- Independent bench jewelers - In small towns, it may be impossible to find an independent bench jeweler, but in cities, they can be found if you know where to look. They probably don't advertise in the yellow pages (due to cost) and often don't advertise anywhere. There are a couple of ways to find your own bench jeweler, however. Here are some that have worked for me:
-------Another way to find an independent bench jeweler is to ask someone who has worked in a jewelry or pawn shop for a long time if they know of a good repair person. Of course, many stores won't share this information, but occasionally they will.
-------Another source is a college that teaches goldsmithing, if you happen to live near one. They are often very happy to recommend their star pupils.
-------Another more difficult way to locate a bench jeweler is to find an area in your city where there is a cluster of retail jewelry stores. In Seattle, for example, there are a number of Chinese, Vietnamese, and Cambodian jewelry stores in a 2-block area in the International District. The difficulties here are obvious, starting with a language barrier. These shops nearly always send their repairs out to someone close by who does work for a large number of individual stores. It is hard for "outsiders" to reach a level of trust with a jewelry shop owner to get a good referral, but if you need a large number of repairs on a regular basis, it may be well worth the effort.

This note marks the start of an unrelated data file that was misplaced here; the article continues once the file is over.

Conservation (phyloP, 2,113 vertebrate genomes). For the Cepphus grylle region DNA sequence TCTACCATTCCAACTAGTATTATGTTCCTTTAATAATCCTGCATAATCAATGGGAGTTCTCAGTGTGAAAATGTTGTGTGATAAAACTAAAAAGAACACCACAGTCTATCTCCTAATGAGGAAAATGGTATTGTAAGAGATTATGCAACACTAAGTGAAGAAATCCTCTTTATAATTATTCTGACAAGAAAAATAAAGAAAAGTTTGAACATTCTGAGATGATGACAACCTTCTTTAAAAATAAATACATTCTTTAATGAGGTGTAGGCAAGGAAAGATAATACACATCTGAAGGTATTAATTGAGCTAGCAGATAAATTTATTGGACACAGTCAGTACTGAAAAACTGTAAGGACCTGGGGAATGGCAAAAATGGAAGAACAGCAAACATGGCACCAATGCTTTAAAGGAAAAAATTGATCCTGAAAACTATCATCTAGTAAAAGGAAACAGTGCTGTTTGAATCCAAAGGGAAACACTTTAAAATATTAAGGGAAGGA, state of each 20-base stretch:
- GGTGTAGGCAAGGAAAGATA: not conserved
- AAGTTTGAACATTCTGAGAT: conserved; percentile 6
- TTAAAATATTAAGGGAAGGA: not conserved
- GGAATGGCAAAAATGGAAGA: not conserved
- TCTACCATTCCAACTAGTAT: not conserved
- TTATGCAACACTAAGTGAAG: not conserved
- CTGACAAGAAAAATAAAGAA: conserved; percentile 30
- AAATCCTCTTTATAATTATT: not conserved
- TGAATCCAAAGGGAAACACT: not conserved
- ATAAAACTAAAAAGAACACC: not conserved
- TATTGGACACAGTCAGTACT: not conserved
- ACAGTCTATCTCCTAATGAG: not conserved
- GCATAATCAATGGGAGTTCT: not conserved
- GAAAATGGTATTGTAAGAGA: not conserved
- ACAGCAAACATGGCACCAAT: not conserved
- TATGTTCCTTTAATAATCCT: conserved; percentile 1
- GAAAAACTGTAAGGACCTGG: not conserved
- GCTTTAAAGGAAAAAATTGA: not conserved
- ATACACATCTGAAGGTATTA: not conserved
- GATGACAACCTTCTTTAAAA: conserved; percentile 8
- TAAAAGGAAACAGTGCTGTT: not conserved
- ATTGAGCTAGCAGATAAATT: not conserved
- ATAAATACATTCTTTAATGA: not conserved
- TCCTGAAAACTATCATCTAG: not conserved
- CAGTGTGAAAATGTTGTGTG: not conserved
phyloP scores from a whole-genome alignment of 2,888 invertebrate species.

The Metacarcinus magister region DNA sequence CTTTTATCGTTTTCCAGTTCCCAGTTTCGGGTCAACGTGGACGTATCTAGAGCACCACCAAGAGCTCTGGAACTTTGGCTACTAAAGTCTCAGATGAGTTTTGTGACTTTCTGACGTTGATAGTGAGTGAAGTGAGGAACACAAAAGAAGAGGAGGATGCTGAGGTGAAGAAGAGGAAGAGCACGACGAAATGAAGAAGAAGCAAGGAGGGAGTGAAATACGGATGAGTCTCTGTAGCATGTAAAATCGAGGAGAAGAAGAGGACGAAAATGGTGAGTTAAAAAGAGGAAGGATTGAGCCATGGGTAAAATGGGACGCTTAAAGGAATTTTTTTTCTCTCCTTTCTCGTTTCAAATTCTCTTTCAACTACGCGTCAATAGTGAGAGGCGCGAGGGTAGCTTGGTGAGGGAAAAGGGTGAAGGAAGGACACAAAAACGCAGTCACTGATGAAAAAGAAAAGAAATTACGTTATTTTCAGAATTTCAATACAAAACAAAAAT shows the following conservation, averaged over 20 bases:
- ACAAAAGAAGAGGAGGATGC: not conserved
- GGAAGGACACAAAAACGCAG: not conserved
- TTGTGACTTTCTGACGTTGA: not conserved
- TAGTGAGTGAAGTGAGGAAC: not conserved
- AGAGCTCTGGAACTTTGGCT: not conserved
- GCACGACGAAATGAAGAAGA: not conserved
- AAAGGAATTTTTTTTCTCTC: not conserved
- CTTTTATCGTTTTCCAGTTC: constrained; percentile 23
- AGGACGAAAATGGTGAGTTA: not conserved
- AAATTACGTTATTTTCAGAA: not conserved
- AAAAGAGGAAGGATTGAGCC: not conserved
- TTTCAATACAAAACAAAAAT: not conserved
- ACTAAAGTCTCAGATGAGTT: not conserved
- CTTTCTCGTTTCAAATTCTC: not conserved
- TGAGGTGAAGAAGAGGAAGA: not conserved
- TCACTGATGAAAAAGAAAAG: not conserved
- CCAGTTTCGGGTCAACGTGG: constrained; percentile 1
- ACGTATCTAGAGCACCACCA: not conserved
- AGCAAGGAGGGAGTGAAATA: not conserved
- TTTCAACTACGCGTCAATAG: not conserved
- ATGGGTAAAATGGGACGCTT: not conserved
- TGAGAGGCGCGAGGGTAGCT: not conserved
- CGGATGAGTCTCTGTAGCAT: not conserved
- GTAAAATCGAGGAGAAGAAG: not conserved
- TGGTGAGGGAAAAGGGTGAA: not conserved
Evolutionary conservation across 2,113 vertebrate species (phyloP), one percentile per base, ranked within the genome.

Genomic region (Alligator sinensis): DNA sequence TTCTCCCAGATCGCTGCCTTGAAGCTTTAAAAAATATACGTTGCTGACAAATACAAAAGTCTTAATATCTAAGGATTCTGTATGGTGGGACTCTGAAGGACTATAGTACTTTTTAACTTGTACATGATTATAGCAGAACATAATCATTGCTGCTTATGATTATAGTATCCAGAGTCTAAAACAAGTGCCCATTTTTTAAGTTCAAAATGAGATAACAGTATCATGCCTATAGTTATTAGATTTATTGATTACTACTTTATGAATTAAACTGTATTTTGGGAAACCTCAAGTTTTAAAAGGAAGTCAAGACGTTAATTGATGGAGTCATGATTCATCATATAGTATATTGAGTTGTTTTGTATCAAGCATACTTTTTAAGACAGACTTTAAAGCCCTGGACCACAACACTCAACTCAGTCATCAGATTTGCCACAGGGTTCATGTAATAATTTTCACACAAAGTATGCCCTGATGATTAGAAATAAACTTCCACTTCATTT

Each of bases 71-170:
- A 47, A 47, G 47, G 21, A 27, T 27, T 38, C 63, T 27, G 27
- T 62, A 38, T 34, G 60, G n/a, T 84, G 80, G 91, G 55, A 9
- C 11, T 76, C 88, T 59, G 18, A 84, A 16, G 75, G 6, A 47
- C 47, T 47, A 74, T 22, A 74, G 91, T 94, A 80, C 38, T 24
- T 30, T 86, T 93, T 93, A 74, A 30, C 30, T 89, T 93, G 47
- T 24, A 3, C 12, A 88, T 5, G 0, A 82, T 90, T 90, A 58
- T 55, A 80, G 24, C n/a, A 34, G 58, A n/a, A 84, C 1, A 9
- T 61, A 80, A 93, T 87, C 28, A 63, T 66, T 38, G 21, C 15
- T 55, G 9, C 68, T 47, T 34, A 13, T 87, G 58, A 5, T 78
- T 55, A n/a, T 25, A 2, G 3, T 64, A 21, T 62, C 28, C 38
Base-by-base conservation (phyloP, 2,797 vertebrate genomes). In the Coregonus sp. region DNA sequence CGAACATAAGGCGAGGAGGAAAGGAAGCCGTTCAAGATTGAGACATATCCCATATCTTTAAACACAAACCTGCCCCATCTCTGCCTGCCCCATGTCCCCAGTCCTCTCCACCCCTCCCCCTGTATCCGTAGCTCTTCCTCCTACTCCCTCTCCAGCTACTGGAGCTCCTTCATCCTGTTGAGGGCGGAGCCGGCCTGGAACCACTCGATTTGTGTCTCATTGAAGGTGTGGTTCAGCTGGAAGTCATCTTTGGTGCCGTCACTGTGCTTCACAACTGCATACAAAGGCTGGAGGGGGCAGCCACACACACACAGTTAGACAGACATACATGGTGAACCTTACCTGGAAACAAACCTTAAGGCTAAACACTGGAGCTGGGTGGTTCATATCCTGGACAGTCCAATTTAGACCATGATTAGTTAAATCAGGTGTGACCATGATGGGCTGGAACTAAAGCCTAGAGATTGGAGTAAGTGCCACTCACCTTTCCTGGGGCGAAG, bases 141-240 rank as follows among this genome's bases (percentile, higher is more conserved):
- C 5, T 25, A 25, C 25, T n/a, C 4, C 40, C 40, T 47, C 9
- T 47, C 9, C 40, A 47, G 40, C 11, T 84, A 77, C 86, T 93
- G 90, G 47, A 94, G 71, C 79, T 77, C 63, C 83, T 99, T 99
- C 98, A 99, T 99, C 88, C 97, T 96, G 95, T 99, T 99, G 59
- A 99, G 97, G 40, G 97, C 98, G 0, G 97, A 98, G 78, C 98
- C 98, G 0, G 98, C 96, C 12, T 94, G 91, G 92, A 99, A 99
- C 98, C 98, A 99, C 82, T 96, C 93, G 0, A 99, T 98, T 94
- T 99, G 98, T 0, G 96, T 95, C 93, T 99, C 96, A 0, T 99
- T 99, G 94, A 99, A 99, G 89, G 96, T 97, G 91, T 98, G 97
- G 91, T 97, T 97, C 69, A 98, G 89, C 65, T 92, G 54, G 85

I worked with a Vietnamese bench jeweler I met through a jewelry store owner for a number of years. Although communication was difficult and he had never done repairs to antique jewelry before, he was a wonderful craftsman who could do things that people trained in modern techniques would swear weren't possible - and for excellent prices. It was definitely worth the effort it took to find him.
If you're having just one or two things repaired, your best bet is probably to ask for a price quote from at least 3 jewelry stores. Don't be shy about asking for an exact quote and also asking if they send their repairs out or do them in-house. If the repair is more than a simple sizing or stone setting or retipping and the store sends its work out, ask if they're sure that the person who will do the work is experienced in working on antique jewelry. If they don't know, they should be willing to call the repair shop and ask.
If you have a store or sell a lot of jewelry at shows or on the internet, it is probably worth the time and effort to pursue the other repair possibilities shown above. If you're friendly with other store owners or show dealers, you might divide the work of finding an independent bench jeweler among you and share the results.